By Adam Doud | December 26, 2013 7:00 AM
Update: Y2K bug fixed. Poll is now open!
Let’s take a trip, you and I. We’re going to hop into our DeLorean and head on back, not to 1955, but rather back to the future. I’m not really sure what year we’re going to go to, but it’ll be right down the block from fantasy land as well. There’s some funky times up ahead. Fasten your seat belts.
We’re going to go to a time in which we can, as a consumer, own a smartphone with a screen that heals itself. It’s really not so crazy, but it would require a bit of tweaking to today’s technology. But first, let’s establish some background as to where I’m coming from with this.
The LG G Flex is the basis for this thought-experiment. The self-healing chassis of the phone is coated with a polymer/plastic/elastic coating that pushes out scratches and dings because it’s awesome. We put the Flex’s healing properties to the test and found that minor scratches and dings are a breeze and quickly forgotten.
As long as we’re dreaming
Now imagine that same technology applied to the front of the device. Now I know what you’re thinking. You’re thinking “Heck, as long as we’re wishing for things, how about a unicorn that farts gold bricks?” and you’re not entirely wrong. There are several reasons why this discussion is firmly in the “thought-experiment” category and not in practical use.
Most notable among those reasons – capacitive screens need to be glass, which probably eliminates the possibility of a self-healing screen, since those are made of polymers, rather than glass. Resistive screens can be plastic – my Garmin handheld GPS’s screen is resistive and plastic after all, so I suppose that might be a candidate, but capacitive, multi-touch screens might present a problem.
It may be possible that this self-healing screen could morph into a self-healing screen protector of sorts. But another aspect of this idea comes from the thought that a plastic screen would be more resistant to cracking, shattering and all sorts of unpleasantness. On a recent trip downtown, on a single train car, I saw no less than four smartphones with cracks snaking across their width – my GSIII among them, unfortunately. This was another source of inspiration for this idea.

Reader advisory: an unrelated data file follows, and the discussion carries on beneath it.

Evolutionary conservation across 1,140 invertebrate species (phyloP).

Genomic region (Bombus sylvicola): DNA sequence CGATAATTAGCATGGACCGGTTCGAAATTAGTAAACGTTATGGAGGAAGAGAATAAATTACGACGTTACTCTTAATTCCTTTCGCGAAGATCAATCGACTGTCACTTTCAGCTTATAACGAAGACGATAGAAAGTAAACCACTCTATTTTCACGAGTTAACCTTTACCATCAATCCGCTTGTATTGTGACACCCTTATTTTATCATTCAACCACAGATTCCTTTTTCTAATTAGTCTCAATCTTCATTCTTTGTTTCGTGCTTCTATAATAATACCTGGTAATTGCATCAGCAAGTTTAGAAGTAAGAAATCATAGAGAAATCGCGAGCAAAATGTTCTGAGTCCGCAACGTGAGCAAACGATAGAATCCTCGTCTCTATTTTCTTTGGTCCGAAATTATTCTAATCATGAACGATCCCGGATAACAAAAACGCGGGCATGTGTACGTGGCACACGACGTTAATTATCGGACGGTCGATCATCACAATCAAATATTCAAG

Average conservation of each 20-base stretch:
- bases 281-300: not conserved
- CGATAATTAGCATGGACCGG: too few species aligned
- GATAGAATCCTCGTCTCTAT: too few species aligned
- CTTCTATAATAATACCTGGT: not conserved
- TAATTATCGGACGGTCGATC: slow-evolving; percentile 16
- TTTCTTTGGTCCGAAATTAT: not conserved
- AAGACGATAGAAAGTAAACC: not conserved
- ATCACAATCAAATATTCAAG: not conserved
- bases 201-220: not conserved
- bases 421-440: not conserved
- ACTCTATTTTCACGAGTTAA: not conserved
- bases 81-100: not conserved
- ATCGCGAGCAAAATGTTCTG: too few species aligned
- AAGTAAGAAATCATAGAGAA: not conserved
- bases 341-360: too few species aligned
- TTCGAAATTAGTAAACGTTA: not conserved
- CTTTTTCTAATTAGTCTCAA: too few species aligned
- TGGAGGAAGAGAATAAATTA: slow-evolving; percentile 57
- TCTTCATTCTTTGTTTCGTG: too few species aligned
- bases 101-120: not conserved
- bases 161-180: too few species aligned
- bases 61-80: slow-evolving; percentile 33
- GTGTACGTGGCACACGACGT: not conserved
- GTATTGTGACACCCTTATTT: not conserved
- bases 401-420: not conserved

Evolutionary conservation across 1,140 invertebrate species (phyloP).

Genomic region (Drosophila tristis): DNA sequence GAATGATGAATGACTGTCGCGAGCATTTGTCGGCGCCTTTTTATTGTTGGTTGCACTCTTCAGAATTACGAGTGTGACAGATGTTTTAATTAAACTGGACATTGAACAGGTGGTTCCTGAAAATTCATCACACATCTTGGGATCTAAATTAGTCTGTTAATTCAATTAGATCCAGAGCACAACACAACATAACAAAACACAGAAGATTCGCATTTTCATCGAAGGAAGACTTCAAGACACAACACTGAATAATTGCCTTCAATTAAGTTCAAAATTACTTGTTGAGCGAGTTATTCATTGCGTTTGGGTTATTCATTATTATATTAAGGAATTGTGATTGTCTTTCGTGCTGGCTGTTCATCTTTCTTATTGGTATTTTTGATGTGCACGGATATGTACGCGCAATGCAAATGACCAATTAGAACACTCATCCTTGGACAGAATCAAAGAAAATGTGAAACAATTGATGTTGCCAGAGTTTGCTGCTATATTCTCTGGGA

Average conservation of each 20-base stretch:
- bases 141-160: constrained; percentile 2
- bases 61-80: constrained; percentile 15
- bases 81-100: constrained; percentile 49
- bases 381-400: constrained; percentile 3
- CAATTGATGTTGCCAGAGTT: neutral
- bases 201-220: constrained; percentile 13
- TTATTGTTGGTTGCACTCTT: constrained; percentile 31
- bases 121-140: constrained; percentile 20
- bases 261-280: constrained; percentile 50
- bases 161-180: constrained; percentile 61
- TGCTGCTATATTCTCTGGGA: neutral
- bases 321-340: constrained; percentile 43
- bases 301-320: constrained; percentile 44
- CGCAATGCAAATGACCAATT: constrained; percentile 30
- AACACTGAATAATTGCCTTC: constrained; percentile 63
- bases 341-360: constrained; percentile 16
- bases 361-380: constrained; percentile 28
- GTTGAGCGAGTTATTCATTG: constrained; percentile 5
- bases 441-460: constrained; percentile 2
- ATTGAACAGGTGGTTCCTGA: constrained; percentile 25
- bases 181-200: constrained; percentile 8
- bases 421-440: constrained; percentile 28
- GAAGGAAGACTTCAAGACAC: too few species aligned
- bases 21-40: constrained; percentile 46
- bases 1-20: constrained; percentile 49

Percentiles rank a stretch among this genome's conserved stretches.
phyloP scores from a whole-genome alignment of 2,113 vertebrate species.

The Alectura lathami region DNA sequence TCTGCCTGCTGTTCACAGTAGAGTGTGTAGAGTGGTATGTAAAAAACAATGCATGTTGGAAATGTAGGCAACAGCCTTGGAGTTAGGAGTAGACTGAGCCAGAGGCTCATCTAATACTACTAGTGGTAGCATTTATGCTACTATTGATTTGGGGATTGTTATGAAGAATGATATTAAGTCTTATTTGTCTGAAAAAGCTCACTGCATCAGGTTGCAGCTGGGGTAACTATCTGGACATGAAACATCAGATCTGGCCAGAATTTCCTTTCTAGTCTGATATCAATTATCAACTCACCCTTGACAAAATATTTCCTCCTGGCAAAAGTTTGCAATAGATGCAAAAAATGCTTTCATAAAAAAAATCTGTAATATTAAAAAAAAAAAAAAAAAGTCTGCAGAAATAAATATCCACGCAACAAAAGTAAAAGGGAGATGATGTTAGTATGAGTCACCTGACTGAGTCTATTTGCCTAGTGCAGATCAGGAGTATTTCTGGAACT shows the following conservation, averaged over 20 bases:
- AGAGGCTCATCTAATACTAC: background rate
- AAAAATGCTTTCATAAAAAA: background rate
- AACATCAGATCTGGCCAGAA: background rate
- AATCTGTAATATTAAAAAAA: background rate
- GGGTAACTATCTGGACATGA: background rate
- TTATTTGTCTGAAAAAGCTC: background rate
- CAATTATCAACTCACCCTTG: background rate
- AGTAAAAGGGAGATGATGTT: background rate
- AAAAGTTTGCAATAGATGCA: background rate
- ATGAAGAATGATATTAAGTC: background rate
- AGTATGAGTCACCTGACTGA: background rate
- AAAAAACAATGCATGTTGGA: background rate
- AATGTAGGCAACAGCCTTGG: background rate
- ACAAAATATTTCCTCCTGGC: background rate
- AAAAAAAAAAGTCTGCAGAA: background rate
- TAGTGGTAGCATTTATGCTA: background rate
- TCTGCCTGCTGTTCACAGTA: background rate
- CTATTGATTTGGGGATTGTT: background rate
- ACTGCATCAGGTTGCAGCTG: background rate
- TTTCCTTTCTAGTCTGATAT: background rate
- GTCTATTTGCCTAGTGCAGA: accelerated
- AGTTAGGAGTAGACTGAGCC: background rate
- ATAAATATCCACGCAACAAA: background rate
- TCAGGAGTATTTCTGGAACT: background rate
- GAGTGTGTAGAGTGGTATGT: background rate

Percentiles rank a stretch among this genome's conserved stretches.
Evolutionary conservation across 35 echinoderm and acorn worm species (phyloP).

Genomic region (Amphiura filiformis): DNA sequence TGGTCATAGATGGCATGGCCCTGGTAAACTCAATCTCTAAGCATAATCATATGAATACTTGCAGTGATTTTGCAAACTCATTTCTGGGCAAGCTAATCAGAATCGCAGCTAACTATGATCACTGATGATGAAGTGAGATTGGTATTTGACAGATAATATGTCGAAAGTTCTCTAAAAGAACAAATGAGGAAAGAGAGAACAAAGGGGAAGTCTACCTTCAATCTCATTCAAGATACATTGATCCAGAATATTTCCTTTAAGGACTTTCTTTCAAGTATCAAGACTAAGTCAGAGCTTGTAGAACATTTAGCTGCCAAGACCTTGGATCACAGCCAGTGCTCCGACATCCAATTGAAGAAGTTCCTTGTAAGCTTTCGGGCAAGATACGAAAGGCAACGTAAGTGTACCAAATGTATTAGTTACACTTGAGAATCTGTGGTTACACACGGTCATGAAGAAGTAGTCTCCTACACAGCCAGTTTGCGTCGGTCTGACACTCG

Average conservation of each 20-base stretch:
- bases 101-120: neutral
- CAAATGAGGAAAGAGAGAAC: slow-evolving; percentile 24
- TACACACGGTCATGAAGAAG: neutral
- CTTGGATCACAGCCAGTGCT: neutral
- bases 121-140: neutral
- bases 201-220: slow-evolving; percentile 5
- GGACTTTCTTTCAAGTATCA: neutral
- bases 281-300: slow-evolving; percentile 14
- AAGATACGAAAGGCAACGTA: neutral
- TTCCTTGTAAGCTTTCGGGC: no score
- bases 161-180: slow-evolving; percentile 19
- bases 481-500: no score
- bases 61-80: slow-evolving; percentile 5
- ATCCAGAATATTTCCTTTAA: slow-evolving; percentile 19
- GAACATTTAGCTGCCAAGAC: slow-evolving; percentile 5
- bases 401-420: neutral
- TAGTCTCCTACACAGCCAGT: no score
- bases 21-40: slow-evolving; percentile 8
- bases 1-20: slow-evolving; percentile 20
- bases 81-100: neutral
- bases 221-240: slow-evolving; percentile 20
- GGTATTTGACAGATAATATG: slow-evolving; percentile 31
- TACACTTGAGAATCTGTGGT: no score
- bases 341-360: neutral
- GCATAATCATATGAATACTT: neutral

The lighter the better
But the downside to all this is the inherent weaknesses in LG’s self-healing technology. First of all, LG’s self-healing polymer can only heal light scratches and nicks. Anything more than a casual brush against your keys and your screen might just have a new friend for life. True a rigorous massage in an arid climate might help the polymer’s ability to heal, but if you’re going to have anything even approaching a deep scratch, and this concept is dead on arrival.
Which also leads to point number two in that these plastic, shatter resistant screens are going to be more prone to scratching as opposed to their Gorilla Glass III counterparts. But will the fact that most of those scratches will heal themselves be enough to abandon Gorilla Glass entirely? I’m not so sure. But the trade off that these plastic and coated screens would be less likely to shatter is a compelling argument to at least give the idea a shot.
Then again, there is the screen protector idea. A Gorilla Glass screen with a self-healing screen protector might be a best of both worlds scenario. It’s not like screen protectors on Gorilla Glass are foreign concepts, but they would do little to improve the shatter resistance that I’m looking for. But at the same time, there is something to be said for a screen that heals itself. It’s just so sexy to think about.
It’s coming, or is it?
We’re not there yet, but maybe we’re not that far off. So now the question is, is this a technology we should pursue? Is there interest there? Would it be worth the money to finance the research? The reality is that these screens/screen protectors would be more scratch prone than Gorilla Glass. But the likelihood is that the scratches they got would heal themselves, which would basically mean that there would be no scratches at the end of the day. If the screens could be plastic, and therefore more flexible and less likely to shatter, that’s a big win in my book. For the record, in this thought-experiment, we are going to assume that the screens themselves will still be multitouch and will be just as bright, responsive and colorful and pretty as today’s screens. They only variable we are looking at here is the material and how it responds to scratches/dings.
So what say you? Is Gorilla Glass three ringing your bell, or is this something that you feel would be worth pursuing? Vote below and let us know.